Saris goes on to confront what he perceives as a common misconception:

Both among laymen and professionals it is believed that the initial greater weight losses achieved with VLCD is followed by larger weight regains ending in an even worse body-weight status. These ideas are partly based on the observation that, with a more profound energy restriction, adaptive mechanisms to preserve energy occur, such as the decline in resting metabolic rates. Therefore, the general advice is to achieve weight loss at a slow rate in order to preserve it.

In response to the adaptive mechanism, Saris cites two studies:

  1. A 1997 randomized comparison in the British Medical Journal followed 43 obese adults who were placed on either 8 weeks of a 420 calorie VLCD or 17 weeks of a 1,250 calorie conventional diet (CD). Both groups had a weight loss goal of 30 pounds. Subjects on the VLCD lost 3.5 pounds per week while subjects on the CD lost 1.5 pounds per week. Patients were also given an appetite suppressant compound comprised of three daily doses of ephedrine (20 mg) and caffeine (200 mg). After their respective active weight loss periods, both groups lost an average of 28 pounds. Following the active weight loss phase, subjects were randomized into one of two groups: “one year weight maintenance programme of ad lib, low fat, high carbohydrate diet or fixed energy intake diet (≤7.8 MJ/day [1,820 calories/day]), both with reinforcement sessions 2-3 times monthly.”  After one year on the weight maintenance programs, the fixed energy and ad lib groups had maintained a weight loss of 30 pounds and 21 pounds, respectively. But just one year after the maintenance phase ended, the fixed energy group had regained 25 pounds, while the ad lib group regained 12 pounds.  Saris’ conclusion: “Although the differences did not reach statistical significance, the outcome of this study with this special design at least does not support the idea that rapid weight loss negatively affects long-term success.”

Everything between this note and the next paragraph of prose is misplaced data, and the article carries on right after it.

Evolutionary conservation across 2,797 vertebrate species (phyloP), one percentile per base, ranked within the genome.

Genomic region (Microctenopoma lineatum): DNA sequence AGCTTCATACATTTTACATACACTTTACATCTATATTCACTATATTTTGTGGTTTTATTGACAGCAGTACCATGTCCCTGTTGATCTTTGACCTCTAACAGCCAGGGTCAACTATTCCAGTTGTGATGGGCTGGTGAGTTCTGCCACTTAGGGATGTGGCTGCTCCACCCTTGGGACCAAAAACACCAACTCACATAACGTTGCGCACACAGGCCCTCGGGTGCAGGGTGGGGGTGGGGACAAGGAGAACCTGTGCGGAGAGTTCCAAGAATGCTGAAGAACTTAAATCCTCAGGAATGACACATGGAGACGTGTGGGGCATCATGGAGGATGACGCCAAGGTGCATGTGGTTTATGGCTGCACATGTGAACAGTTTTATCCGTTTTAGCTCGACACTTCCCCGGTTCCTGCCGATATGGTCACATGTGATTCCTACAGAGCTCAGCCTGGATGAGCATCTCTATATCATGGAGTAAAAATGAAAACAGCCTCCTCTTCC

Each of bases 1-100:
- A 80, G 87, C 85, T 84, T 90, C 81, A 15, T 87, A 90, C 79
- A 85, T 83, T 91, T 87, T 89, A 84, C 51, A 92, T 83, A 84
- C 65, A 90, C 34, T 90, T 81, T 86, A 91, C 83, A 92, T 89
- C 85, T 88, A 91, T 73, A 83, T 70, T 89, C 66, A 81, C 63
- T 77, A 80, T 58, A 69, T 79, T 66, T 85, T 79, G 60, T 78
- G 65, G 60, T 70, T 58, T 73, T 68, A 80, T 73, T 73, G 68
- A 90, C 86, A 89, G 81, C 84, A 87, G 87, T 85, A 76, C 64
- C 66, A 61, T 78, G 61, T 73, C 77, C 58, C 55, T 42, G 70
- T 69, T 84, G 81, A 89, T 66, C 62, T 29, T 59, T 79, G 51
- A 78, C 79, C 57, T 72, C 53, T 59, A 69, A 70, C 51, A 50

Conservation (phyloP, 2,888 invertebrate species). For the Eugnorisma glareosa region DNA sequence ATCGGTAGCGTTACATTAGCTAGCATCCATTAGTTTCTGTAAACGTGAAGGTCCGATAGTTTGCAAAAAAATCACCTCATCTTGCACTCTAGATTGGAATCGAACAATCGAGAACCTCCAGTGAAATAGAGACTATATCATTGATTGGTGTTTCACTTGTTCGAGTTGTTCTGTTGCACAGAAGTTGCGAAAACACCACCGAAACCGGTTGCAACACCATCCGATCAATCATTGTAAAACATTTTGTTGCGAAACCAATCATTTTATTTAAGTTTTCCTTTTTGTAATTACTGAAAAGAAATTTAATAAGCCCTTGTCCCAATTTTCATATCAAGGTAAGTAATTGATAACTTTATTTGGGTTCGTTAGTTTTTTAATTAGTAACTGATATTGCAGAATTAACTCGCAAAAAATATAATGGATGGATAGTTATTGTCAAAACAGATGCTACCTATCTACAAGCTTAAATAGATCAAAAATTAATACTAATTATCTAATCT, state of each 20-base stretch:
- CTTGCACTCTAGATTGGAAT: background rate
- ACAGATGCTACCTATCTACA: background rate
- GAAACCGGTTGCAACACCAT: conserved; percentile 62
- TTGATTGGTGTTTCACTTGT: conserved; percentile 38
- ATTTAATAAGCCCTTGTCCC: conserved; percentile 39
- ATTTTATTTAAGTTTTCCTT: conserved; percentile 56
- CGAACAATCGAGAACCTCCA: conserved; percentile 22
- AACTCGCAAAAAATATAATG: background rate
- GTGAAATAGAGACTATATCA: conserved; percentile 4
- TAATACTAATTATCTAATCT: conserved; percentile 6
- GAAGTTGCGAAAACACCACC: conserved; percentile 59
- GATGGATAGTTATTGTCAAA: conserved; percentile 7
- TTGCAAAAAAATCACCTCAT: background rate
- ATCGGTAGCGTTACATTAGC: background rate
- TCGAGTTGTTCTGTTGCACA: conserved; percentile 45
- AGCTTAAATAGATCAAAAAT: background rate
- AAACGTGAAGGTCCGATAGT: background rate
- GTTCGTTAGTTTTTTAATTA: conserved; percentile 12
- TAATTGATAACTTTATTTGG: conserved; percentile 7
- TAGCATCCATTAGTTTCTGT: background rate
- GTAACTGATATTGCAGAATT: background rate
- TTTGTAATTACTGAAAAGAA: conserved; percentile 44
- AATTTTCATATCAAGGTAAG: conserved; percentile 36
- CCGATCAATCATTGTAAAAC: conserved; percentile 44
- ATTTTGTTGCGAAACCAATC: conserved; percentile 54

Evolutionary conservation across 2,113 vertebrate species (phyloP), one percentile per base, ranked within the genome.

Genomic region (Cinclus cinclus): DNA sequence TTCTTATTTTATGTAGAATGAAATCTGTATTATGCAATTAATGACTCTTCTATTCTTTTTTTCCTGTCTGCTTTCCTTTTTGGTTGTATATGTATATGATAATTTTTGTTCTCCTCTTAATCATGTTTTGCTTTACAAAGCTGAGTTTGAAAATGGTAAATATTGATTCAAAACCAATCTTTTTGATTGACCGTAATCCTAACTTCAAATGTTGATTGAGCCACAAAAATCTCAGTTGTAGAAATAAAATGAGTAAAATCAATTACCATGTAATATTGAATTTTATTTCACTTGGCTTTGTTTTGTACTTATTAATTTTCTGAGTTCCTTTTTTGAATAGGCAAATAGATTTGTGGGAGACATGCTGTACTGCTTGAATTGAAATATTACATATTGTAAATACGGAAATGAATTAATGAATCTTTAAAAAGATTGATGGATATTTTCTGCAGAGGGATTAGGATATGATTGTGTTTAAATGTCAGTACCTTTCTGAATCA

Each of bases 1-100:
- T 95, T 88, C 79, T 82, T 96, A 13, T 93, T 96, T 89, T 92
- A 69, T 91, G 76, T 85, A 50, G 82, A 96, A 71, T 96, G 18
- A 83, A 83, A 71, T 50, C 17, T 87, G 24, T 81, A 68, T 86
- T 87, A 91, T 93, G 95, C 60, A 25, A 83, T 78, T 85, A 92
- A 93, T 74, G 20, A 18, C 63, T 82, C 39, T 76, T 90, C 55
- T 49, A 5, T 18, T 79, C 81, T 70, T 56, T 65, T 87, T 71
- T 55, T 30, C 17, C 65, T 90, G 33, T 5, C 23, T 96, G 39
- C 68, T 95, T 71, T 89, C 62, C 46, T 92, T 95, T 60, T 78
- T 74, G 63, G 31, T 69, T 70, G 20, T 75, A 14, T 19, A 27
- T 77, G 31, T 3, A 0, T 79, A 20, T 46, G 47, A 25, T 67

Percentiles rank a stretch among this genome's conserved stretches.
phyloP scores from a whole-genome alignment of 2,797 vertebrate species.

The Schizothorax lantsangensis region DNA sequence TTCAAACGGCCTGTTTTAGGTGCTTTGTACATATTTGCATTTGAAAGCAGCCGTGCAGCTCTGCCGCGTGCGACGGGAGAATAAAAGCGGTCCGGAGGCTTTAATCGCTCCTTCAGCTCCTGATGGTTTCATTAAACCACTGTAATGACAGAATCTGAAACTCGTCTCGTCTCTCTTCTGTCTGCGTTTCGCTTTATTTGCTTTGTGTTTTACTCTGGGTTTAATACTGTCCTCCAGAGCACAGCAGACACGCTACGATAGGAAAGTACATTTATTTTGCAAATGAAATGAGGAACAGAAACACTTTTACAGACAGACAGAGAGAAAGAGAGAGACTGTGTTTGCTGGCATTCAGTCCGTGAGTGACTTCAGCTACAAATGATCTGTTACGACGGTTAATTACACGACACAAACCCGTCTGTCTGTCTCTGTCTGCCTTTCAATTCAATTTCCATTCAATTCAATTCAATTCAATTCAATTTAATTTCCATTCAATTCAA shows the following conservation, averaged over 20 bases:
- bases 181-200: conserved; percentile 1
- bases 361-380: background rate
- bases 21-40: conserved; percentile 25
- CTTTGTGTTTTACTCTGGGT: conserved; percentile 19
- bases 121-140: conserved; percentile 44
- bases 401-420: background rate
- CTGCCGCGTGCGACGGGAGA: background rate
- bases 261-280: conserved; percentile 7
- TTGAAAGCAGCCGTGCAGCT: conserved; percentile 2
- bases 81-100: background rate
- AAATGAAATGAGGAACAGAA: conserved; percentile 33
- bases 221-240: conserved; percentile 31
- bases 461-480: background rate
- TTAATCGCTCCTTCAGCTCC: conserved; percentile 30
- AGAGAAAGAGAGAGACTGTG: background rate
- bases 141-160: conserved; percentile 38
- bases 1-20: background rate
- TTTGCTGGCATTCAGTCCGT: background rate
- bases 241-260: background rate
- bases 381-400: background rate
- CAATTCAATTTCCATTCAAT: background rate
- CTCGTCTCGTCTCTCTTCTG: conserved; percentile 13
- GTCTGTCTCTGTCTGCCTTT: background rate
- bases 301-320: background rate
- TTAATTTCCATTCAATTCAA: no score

2. A 1997 randomized controlled trial in the Archives of Internal Medicine followed 59 morbidly obese adults with a mean weight 293 pounds. Subjects were either assigned to behavior therapy (BT) and a VLCD or BT alone. After the eight week active weight loss phase, the combined group lost 50 pounds, while the BT only group lost just 20 pounds. Unfortunately, just 44% of the combined subjects remained at the end of the eight week weight loss phase, while just 28% of BT subjects dropped out. After five years, the combined group maintained a loss of 37 pounds and the BT only group maintained 11 pounds. Saris’ conclusion: “The study by Pekkarinen and Mustajoki, with an 8.9 kg and 22.2 kg initial weight loss, shows much better long-term results after 5 years.”

Interestingly, there’s also a chart comparing the long-term weight regain from nine randomized controlled trials which Saris says “do not indicate such an adverse effect.”